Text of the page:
- How Physics Makes Us Free by In 1687 Isaac Newton ushered in a new scientific era in which laws of nature could be used to predict the movements of matter with almost perfect precision. Newton's physics also posed a profound challenge to our self-understanding, however, for the very same laws that keep airplanes in theair and rivers flowing downhill tell us that it is in principle possible to predict what each of us will do every second of our entire lives, given the early conditions of the universe. Can it really be that even while you toss and turn late at night in the throes of an important decision and it seems like the scales of fate hang in the balance, that your decision is a foregone conclusion? Can it really be that everything you have done and everything you ever will do is determinedby facts that were in place long before you were born? This problem is one of the staples of philosophical discussion. It is discussed by everyone from freshman in their first philosophy class, to theoretical physicists in bars after conferences. And yet there is no topic that remains moreunsettling, and less well understood. If you want to get behind the facade, past the bare statement of determinism, and really try to understand what physics is telling us in its own terms, read this book. The problem of free will raises all kinds of questions. What does it mean to make a decision, and what does it mean to say that ouractions are determined? What are laws of nature? What are causes? What sorts of things are we, when viewed through the lenses of physics, and how do we fit into the natural order? Ismael provides a deeply informed account of what physics tells us about ourselves. The result is a vision that isabstract, alien, illuminating, and-Ismael argues-affirmative of most of what we all believe about our own freedom. Written in a jargon-free style, How Physics Makes Us Free provides an accessible and innovative take on a central question of human existence.Publication Date: 2016-03-03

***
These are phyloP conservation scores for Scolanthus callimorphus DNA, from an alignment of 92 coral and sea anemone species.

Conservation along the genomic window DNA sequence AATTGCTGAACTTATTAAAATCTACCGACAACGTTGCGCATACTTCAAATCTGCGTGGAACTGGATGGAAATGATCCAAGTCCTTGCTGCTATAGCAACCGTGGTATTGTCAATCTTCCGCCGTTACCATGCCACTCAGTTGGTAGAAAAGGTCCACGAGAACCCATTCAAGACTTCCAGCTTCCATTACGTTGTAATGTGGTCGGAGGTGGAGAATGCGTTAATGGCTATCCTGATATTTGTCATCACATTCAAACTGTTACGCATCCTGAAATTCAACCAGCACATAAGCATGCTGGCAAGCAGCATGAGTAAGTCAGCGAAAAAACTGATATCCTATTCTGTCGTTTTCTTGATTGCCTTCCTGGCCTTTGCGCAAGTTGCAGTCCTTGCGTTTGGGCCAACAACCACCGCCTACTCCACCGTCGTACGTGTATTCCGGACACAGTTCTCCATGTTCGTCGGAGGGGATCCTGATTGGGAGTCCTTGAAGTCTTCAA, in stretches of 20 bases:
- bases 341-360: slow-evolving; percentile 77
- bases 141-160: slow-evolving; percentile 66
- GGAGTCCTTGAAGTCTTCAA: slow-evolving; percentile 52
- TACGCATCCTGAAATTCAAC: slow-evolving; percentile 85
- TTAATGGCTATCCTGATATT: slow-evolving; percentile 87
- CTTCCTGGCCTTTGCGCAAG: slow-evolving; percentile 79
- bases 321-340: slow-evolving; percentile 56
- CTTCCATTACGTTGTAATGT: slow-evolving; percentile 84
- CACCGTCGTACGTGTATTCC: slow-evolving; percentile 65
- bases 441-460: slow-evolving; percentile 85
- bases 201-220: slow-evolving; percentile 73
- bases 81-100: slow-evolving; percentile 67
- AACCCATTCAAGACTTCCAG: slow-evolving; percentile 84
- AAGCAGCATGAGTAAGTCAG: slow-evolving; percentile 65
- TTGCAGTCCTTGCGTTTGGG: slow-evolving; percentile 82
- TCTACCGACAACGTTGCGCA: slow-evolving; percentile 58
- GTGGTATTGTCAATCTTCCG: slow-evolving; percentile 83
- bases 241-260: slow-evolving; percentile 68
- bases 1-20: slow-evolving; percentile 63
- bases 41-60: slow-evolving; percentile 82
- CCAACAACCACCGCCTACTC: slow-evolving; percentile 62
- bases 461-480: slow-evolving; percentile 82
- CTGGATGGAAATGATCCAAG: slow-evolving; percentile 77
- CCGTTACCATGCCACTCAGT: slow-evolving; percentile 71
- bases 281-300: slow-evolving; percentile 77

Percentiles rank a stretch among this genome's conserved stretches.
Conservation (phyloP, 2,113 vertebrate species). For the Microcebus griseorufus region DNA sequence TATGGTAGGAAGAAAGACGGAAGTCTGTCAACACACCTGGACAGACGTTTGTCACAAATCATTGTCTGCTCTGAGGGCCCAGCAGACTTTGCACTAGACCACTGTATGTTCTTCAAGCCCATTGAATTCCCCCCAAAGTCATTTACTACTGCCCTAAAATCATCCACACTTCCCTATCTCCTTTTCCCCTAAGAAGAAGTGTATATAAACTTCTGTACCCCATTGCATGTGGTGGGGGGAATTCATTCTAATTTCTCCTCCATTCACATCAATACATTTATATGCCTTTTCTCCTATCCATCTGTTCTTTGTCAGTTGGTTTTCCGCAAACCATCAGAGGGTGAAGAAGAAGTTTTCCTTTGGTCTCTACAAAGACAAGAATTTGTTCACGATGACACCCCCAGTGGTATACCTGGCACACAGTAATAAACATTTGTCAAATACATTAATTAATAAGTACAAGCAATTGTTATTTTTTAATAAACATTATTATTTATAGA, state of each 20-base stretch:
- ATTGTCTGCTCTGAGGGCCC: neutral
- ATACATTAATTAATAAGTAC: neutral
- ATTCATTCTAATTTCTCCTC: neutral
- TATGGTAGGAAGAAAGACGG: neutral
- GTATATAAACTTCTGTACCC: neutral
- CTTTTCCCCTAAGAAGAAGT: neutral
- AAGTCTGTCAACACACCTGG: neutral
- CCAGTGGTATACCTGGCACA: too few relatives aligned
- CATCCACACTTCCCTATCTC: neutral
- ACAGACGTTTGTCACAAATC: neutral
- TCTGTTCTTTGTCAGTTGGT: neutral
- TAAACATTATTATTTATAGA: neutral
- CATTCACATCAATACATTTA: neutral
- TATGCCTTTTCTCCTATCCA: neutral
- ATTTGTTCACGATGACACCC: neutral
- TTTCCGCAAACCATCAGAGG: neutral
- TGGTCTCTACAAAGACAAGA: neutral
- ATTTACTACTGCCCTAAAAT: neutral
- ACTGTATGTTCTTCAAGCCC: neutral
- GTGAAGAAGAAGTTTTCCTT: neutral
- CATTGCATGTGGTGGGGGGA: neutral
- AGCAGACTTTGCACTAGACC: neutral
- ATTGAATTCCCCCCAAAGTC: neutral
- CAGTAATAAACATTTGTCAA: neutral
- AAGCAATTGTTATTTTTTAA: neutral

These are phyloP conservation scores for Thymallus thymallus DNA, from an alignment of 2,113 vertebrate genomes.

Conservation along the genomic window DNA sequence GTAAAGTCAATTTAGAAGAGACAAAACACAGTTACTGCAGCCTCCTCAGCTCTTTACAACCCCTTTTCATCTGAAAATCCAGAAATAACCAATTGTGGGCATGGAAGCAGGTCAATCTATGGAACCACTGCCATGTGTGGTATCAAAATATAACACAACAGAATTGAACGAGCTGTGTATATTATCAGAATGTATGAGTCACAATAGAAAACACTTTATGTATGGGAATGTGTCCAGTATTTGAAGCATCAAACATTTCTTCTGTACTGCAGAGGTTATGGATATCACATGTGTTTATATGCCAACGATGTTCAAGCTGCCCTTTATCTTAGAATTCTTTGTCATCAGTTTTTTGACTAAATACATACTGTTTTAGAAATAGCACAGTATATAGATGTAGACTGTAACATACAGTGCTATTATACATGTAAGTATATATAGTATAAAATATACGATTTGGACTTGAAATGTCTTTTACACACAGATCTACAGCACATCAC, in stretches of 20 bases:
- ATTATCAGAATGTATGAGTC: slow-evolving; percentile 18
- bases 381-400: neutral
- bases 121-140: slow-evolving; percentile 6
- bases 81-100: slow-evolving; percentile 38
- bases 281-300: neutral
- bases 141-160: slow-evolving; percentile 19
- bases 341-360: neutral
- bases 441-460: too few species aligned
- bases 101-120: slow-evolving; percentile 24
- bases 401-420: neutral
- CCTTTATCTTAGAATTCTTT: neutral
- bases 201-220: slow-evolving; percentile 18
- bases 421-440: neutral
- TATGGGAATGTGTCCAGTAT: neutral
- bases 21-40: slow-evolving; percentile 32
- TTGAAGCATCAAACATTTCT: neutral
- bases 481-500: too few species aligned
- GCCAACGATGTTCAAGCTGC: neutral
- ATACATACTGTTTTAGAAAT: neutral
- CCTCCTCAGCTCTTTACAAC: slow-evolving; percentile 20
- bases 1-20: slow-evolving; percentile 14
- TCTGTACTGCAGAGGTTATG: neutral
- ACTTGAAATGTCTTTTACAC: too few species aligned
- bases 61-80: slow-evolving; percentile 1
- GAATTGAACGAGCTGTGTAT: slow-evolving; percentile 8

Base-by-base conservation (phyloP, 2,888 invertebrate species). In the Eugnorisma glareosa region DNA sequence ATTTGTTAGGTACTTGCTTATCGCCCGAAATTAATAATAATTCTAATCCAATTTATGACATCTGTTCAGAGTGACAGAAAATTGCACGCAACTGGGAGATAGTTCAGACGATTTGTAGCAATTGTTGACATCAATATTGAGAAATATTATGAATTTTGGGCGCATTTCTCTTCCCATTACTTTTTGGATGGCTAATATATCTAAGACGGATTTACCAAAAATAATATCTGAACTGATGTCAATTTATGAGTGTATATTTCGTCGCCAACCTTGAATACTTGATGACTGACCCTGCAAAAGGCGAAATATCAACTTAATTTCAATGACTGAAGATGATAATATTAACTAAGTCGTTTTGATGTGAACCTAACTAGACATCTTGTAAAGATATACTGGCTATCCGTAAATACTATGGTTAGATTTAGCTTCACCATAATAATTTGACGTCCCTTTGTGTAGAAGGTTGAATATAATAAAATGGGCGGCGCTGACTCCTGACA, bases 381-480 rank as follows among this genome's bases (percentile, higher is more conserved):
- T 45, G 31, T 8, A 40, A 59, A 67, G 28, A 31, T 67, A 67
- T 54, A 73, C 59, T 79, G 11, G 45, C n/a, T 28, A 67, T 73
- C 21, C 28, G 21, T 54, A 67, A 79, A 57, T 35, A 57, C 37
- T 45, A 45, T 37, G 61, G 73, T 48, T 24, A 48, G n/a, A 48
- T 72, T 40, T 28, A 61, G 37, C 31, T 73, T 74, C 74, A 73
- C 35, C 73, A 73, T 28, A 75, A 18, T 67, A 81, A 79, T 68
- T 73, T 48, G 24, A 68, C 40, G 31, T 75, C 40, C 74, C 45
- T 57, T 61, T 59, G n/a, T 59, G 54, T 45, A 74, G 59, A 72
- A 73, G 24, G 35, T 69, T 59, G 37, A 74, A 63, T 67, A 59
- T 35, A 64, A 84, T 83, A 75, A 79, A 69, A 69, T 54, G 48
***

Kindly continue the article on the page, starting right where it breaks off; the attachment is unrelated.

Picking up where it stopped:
- Topics in Contemporary Mathematical Physics by This new (second) edition contains a general treatment of quantum field theory (QFT) in a simple scalar field setting in addition to the modern material on the applications of differential geometry and topology, group theory, and the theory of linear operators to physics found in the first edition. All these are introduced without assuming more background on the part of the reader than a good foundation in undergraduate (junior) level mathematical physics. The new material entirely focuses on an introduction to quantum field theory, emphasizing the Feynman path (functional integral) approach to QFT and the renormalization group. With respect to the latter, the focus is on an introduction of its application to critical phenomena in statistical physics, following the outgrowth of the Callan-Symanzik equation originally developed in the context of high energy physics, and the seminal contributions of Kenneth Wilson. One of the overriding aims of the new material is also to draw students' attention to the deep connections between high energy physics and statistical mechanics. The unavoidable technical aspects are explained with a minimum of prerequisite material and jargon, and conceptual understanding is always given prominence before mastery of technical details, but the importance of the latter is never underestimated. Derivational details and motivational discussions are provided in abundance in order to ensure continuity of reading, and to avoid trying the readers' patience.Publication Date: 2016-01-30

At Armacost Library, books are organized with the Library of Congress classification system, and are grouped together by topic. Refer to the following while browsing through the stacks.

- QB: Astronomy
- QC: Physics
- QC 1-175: General physics
- QC 81-114: Weights and measures
- QC 120-168.85: Mechanics
- 170-197: Matter, molecular physics, relativity, quantum theory, and solid state physics
- QC 221-246: Acoustics, sound
- QC 251-338.5: Heat, thermodynamics
- QC 350-467: Optics, light, spectroscopy
- QC 474-496.9: Radiation physics
- QC 501-766: Electricity and magnetism
- QC 770-798: Nuclear and particle physics, atomic energy, radioactivity
- QC 801-809: Geophysics, cosmic physics
- QC 811-849; Geomagnetism
- QC 851-999: Meteorology, climatology